One of the challenges of facing detox and treatment is the loss of community. Even if current drug use is making your life completely unmanageable, there was a time when the euphoria of drug use was paired with social connection that gave you joy. No matter your own goals, you have to ask yourself, “If rehab makes me feel lonely, what should I do?”
Of course, we know that those social connections are not good for us. You may only have people who reach out to you because they know you will share your stash or have extra alcohol on hand. You may also have connections that bring you drugs or alcohol and stay to socialize. Additionally, there is a pattern to addictive behavior. Even those who only smoke tobacco once or twice a day, there is ritual in sitting down, lighting up, inhaling and releasing the smoke. The loss of this pattern may leave you feeling bereft and un-anchored.
Reconnecting With Those Who Have Turned Away
Before you look back on your days of using drugs as “the good old days,” it’s time to take a look at the folks who turned away from you as your drug use swallowed more of your life. You may have family that you are embarrassed to be around and friends who no longer speak to you, or who simply don’t connect with you anymore.
Deciding to enter rehab is well worth an announcement to folks that you have lost touch with. Be ready to ask for another chance. Talk to your therapy professional about the best way to maintain these connections as you work through the discomfort of detox, and particularly as you move into maintenance in treatment.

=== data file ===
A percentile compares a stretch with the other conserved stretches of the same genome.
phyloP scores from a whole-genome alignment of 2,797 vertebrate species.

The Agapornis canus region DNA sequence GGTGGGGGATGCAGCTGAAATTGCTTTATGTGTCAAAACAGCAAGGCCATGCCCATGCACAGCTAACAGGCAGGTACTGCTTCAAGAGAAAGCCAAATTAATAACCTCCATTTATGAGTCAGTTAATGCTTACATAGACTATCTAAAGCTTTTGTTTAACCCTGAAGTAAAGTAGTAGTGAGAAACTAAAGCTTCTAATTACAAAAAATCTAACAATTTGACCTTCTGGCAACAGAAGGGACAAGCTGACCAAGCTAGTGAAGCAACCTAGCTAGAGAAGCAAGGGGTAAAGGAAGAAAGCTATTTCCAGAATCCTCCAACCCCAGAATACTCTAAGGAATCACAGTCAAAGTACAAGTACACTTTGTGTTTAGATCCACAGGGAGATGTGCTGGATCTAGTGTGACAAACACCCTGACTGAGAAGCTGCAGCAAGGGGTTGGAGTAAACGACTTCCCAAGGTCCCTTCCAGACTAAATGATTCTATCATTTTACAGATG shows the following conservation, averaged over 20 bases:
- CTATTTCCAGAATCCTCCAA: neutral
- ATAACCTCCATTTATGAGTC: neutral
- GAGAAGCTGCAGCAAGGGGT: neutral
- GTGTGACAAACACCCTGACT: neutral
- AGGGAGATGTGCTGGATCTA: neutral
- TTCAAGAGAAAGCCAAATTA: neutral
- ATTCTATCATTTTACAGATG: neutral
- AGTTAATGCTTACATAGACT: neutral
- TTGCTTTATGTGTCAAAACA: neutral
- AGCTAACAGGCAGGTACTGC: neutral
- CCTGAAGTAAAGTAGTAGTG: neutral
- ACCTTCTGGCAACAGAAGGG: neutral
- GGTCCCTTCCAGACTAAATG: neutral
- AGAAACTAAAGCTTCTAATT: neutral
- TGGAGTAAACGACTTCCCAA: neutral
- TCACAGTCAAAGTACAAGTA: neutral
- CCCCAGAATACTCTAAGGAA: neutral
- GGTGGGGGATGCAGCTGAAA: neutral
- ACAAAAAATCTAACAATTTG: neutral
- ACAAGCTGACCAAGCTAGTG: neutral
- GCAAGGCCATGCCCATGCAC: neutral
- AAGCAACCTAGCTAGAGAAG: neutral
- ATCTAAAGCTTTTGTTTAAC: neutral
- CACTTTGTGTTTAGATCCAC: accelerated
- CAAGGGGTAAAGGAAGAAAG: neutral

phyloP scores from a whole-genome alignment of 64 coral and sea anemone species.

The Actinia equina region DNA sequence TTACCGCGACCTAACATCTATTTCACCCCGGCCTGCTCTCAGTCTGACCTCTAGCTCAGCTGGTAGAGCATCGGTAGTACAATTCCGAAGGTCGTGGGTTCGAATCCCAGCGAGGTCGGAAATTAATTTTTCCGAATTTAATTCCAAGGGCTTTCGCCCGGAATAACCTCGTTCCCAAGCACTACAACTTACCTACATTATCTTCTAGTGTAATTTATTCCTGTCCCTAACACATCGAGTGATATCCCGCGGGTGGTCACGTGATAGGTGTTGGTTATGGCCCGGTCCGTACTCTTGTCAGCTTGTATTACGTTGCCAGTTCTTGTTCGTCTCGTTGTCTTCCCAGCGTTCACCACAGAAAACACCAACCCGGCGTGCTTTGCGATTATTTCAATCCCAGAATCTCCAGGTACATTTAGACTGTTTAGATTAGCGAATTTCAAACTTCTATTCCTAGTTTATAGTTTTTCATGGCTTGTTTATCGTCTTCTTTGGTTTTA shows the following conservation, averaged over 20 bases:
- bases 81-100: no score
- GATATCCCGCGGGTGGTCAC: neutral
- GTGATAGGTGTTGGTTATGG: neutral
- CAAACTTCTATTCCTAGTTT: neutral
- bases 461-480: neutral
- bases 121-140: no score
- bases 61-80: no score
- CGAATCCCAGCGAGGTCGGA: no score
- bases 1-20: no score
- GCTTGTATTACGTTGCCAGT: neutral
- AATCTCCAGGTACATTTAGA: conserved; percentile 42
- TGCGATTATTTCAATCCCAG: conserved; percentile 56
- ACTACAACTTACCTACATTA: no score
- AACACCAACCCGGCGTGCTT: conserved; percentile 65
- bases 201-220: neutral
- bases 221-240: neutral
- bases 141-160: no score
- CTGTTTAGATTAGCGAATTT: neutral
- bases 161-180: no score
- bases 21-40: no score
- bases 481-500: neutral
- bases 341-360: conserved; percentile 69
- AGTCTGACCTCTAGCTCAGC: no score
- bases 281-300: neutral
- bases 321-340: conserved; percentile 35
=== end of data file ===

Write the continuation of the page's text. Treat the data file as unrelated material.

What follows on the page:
Your fellow treatment attendees can also provide community. Once you enter treatment, the detox process may not leave you feeling like reaching out or making friends; being nauseous, sweaty and sick will not be conducive to building positive friendships. However, as you move into treatment, you may be able to participate both in individual and group therapies that will allow you to learn to reach out and build new relationships. You may have gained a great deal of confidence from some recreational drugs.
If you’re not as confident as you once were about meeting new people and engaging effectively, talk to your individual therapist about your concerns to make sure that you enter your first group with as much confidence as possible. If you can gain access to one, try to work with a mentor or a sponsor within the recovery community or group who can help you make introductions. There will be many aspects of detox and treatment that will be extremely uncomfortable.
This discomfort may be physical, mental or emotional. If you need spiritual guidance and counseling, be aware that this care could also be a place where you can allow yourself to be a bit more vulnerable than you may be willing to share in group. Do your best to reach out and be as honest as possible with your individual counselor. An inability to reach out comfortably to other humans can be an indication of underlying mental illness, which you may have been managing by self-medicating with alcohol or illegal drugs. Build new rituals. If there was a specific time of day that you used to help you relax, find a quiet spot and meditate for 10 minutes. Simply set the timer on your phone for 10 minutes, close your eyes and gently clear your mind.
If your mind starts to wander, gently guide it back to a clear spot and, in your mind, turn your face to some imaginary sunlight so you can shine a light on the new life you’re building. There is the chance to build new connections as you work through detox and rehab. You may find that your needs change as you get further through the process. Private conversations may be limited by the folks running the facility. Do be thoroughly aware of your contribution to the environment. You may be feeling unhappy, uncomfortable, and you may share that by being unpleasant. Even if you can be entertainingly grouchy, you may be taking energy from your fellow clients. Do the work to boost your connections in a positive way so you can build healthier friendships in treatment and after. We can help, call now 833-846-5669.